What Does it Mean to be a Neighbor?

Posted in Healthy Senior Living, Living Life on Purpose

Written by Stephanie Bowman, Associate Chaplain, Felician Village Mission Department

How would you answer the question above? Perhaps you might think about things like helping with shoveling, or taking your neighbor a meal when they are sick. Those are wonderful, caring actions of love and are no doubt very appreciated by the recipients. Perhaps some of you participated in service work for neighbors both near and far at some point in your life; maybe you made mission quilts, volunteered for meals on wheels, participated in a service organization, or gave money to organizations that served the poor.

Serving our neighbors through acts of caring is a wonderful way to show love, but they place a strong emphasis on doing. One of the problems with the mindset that we show love for others primarily by doing, is that we will all reach a point in our lives when we cannot do things for others in the same way anymore. In my daily conversations at Felician Village, I hear people name the frustration of not being able to serve others the way they used to. They aren’t the caregiver anymore, they don’t provide for their family in the same way anymore. They may not have the financial resources to help others anymore. This leads to an existential question: what is my purpose when I am not able to do for others anymore?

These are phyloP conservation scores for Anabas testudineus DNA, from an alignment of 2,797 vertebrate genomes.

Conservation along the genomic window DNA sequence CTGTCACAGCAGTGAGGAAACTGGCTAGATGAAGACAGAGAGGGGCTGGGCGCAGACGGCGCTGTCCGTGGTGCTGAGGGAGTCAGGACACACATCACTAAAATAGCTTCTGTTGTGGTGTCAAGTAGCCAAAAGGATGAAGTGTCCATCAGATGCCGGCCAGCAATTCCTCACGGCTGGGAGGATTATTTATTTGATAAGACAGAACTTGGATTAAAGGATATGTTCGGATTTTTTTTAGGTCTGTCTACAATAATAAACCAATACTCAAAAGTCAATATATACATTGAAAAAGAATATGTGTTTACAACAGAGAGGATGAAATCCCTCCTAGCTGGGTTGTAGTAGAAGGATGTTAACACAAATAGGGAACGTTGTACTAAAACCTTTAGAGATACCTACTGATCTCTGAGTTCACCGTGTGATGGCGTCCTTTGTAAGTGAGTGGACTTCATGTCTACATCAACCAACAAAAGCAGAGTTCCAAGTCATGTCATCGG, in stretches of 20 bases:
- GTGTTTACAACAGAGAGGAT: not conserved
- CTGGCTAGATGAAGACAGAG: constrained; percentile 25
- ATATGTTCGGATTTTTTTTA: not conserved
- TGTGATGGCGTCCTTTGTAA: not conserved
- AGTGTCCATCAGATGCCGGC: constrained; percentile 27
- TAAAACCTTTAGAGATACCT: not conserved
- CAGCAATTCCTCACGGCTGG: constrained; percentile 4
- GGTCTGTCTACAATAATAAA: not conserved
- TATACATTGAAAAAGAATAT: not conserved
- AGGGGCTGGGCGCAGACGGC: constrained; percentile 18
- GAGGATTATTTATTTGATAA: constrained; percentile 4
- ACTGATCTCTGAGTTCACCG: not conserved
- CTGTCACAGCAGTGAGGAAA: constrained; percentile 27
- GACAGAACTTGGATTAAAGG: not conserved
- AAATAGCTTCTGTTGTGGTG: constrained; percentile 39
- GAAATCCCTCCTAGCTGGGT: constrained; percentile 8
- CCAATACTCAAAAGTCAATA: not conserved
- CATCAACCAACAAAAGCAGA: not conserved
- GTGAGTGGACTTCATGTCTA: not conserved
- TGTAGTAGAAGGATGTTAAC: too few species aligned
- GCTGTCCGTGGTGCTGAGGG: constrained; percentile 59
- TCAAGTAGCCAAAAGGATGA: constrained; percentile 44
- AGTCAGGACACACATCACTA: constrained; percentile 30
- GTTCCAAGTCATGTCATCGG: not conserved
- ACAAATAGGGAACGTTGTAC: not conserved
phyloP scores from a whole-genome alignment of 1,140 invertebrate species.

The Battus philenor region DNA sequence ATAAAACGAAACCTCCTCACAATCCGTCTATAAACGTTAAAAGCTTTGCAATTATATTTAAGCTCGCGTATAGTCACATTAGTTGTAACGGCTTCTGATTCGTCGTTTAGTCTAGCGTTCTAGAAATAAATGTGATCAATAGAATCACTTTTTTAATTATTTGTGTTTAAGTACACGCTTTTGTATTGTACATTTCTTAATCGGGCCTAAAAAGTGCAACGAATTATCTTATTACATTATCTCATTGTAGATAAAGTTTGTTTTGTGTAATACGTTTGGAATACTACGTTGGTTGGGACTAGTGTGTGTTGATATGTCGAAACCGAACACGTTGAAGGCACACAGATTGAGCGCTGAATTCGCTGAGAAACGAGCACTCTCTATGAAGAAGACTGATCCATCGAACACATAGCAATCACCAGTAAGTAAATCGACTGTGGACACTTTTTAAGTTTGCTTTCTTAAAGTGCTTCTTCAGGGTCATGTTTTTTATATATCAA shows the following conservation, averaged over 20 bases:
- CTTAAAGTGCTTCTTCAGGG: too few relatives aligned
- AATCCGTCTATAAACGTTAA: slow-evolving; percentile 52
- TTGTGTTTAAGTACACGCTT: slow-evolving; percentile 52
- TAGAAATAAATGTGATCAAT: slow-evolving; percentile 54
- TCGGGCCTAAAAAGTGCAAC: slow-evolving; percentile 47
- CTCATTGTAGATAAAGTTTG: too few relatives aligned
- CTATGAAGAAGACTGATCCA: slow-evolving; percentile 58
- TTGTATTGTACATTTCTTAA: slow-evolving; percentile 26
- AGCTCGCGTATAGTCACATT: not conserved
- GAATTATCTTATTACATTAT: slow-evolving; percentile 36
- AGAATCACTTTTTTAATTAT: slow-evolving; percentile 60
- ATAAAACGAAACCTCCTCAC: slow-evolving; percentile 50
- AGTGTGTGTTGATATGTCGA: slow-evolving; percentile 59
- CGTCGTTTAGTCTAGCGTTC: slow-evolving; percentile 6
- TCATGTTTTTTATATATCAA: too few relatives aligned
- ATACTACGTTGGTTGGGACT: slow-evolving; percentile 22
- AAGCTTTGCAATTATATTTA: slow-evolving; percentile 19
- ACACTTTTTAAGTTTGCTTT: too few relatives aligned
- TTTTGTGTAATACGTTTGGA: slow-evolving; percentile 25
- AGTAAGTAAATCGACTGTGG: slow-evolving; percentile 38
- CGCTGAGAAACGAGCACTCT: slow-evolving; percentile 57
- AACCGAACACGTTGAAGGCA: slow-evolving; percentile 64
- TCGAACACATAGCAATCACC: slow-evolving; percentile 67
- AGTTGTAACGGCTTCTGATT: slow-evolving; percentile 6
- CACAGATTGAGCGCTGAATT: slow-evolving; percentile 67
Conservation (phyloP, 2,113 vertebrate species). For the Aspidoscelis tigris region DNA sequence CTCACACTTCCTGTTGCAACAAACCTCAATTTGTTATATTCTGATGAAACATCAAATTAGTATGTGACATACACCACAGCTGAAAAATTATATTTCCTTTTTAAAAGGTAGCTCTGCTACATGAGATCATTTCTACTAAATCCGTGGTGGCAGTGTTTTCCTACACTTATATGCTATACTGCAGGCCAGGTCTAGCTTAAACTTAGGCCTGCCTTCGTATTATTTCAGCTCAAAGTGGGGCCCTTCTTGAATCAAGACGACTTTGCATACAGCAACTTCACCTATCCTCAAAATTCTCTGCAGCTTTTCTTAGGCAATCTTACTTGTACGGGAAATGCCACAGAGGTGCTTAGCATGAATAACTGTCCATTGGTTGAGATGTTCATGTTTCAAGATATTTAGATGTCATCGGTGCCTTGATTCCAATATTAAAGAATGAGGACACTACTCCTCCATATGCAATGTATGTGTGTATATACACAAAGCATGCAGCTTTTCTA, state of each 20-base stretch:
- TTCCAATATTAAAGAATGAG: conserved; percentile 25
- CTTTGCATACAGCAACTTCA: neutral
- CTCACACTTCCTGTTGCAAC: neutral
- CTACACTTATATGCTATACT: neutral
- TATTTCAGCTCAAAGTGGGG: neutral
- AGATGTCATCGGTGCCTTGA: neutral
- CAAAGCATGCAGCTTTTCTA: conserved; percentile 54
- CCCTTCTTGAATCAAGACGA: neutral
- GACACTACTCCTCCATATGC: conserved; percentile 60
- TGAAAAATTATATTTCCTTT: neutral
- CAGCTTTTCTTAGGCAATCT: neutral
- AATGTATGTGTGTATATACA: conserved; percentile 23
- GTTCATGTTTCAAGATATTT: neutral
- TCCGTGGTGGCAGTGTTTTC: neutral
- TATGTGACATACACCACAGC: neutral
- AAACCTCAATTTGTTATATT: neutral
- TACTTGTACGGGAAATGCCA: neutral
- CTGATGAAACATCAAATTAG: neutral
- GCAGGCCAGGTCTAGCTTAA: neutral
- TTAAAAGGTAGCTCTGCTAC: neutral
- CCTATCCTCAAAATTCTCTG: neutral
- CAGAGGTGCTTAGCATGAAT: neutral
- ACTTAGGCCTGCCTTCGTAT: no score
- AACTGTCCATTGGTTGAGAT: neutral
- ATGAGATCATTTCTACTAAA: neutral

We spend so much of our lives focused on doing, we forget we can show love for others by simply being with them; listening when they are lonely, grieving, or struggling with a problem. In spite of the fact that Jesus’ ministry involved a lot of action—healing, feeding, and teaching—many of his encounters began with listening. What good news for all of us! In spite of physical limitations, we can all find ways to be a neighbor to those around us, listening and sharing God’s love through the gift of presence. Mr. Rogers famously said, “Listening is where love begins.” May we all learn to be  better neighbors to each other.

 

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